I just read Christopher Dorner’s manifesto.
“I want all journalist to utilize every source you have that specializes in collections for your reports. With the discovery and evidence available you will see the truth. Unfortunately, I will not be alive to see my name cleared. That’s what this is about, my name. A man is nothing without his name.”
I think what Dorner did was, as he calls it, “a necessary evil”. I support his decision to expose the well known corruption of the Los Angeles Police Department and some of the people involved. This is the way he chose to go about doing it and it was effective. R.I.P. to the unfortunate victims.
Dorner, who was the subject of the biggest manhunt in recent times was pushed into doing what he did after being fired for breaking the “Blue Line” code after reporting an officer who used excessive force on a suspect by kicking him three times in the upper body and face while handcuffed.
His superiors even in the face of evidence stubbornly said he was lying and got rid of him. Apparently, his honesty was too much for them and they couldn’t have that.
Dorner should be honored as a hero. He has drawn comparisons to John Rambo, who like Dorner fought against the same authority figures (corrupt law enforcement officers) in the movie First Blood.
“Don’t push it…or I’ll give you a war you won’t believe. Let it go!” – John Rambo
When I think of the Dorner situation, I can’t help but think about Samuel L. Jackson in the movie A Time to Kill. If you rooted for Samuel L. Jackson in the movie where he killed his daughter’s rapists then you should be doing the same for Dorner.
You can argue that Samuel L. Jackson should just have let the legal system deal with the crime. The suspected rapists would have just gotten jail time or gotten off and they’d then be free to rape and violate people’s civil rights again. There would be no justice served.
You know how the saying goes. There is a time for everything under the sun…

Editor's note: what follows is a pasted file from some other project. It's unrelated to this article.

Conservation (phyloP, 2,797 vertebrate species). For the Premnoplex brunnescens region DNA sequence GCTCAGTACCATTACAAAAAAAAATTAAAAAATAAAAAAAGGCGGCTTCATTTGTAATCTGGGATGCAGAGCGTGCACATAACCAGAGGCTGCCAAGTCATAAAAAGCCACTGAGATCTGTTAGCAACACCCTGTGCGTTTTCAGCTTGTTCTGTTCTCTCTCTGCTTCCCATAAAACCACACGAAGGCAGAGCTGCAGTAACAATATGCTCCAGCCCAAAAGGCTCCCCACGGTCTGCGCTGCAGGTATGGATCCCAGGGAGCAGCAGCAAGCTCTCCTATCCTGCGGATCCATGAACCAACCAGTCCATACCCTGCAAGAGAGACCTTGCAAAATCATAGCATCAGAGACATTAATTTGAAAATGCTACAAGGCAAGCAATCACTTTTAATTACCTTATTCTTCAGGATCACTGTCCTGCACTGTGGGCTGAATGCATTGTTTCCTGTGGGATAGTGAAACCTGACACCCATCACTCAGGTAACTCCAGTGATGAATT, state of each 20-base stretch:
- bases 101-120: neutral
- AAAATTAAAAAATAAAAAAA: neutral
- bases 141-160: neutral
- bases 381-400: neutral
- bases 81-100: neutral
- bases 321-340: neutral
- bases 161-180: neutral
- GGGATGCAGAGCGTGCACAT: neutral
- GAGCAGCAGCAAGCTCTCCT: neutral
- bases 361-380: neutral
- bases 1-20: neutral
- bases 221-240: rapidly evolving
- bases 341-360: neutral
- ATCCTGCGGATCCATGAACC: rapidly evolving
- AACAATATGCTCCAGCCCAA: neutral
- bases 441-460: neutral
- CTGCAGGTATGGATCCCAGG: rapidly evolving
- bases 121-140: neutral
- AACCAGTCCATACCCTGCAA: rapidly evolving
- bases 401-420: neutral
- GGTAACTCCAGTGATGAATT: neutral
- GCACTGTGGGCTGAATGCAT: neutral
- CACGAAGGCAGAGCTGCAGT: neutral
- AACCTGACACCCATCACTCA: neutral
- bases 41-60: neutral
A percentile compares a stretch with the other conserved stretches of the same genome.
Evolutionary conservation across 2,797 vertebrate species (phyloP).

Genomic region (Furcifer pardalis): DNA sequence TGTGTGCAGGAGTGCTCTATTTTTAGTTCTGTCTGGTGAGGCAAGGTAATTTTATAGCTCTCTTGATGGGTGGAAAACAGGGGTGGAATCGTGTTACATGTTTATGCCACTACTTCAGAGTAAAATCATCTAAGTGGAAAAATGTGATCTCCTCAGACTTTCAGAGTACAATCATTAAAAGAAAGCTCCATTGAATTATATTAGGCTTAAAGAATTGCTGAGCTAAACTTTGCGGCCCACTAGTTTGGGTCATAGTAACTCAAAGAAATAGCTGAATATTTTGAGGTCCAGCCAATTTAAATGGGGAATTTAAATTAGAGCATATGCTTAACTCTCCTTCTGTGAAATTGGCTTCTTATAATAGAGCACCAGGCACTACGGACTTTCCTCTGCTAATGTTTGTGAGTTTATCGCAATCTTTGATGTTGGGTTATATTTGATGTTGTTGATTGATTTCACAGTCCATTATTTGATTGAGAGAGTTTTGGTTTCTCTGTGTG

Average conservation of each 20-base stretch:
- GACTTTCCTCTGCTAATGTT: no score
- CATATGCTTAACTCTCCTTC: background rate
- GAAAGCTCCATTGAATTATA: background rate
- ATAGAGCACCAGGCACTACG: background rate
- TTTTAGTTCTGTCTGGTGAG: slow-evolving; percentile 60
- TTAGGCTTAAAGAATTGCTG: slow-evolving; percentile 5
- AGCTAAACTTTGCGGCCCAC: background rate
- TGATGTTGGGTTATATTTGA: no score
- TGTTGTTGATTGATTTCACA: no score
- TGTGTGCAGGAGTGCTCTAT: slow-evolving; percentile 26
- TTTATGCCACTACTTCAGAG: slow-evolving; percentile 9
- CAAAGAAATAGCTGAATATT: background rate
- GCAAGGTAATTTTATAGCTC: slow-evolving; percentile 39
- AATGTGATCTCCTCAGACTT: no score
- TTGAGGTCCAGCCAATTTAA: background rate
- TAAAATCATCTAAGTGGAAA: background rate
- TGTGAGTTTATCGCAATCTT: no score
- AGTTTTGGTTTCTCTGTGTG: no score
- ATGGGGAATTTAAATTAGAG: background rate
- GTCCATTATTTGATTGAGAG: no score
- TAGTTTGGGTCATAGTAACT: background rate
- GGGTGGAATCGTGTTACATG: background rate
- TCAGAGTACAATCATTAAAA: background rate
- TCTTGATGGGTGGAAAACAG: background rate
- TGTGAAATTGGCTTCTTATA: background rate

Dorner’s revolution was televised. It’s the internet age so you don’t have to watch actual television to know what’s going on. His actions exposed the corruption of the LAPD to the world just like the Rodney King beatings in the 90’s which was carried out by, you guessed it, the LAPD.
The LAPD has since tried to instill confidence in the black community that things are different but it clearly isn’t – not with the unapologetic racial slurs committed by senior officers and witnessed by Dorner himself (see the manifesto) and the same police brutality (yeah, I know it happens everywhere).
Some rappers are already voicing their support for Christopher Dorner.
Ab-Soul, one of my favorite new West Coast emcees posted an Instagram of Dorner quoting “this was a necessary evil” then adding “God bless you sir.”
This was what led me to read the Dorner manifesto and I agree with Ab-Soul.
MC Lyte participated on a CNN discussion and even though she didn’t outright voice her support said that people on social media needed to be heard.
Dorner took 4 lives but I could image the amount of lives the LAPD has claimed through the use of unnecessary brute force.
I’m guessing in time other celebrities will have their say.
Finally, I will leave you with another quote from Dorner’s manifesto which sums up who Dorner really is considering people are dismissing him as crazy, villainous and all sorts of other negative things. Clearly people who haven’t read the manifesto.
“I’m not an aspiring rapper, I’m not a gang member, I’m not a dope dealer, I don’t have multiple babies momma’s. I am an American by choice, I am a son, I am a brother, I am a military service member, I am a man who has lost complete faith in the system, when the system betrayed, slandered, and libeled me. I lived a good life and though not a religious man I always stuck to my own personal code of ethics, ethos and always stuck to my shoreline and true North. I didn’t need the US Navy to instill Honor, Courage, and Commitment in me but I thank them for re-enforcing it. It’s in my DNA.”
R.I.P. Christopher Dorner (6.4.79 – 2.12.13)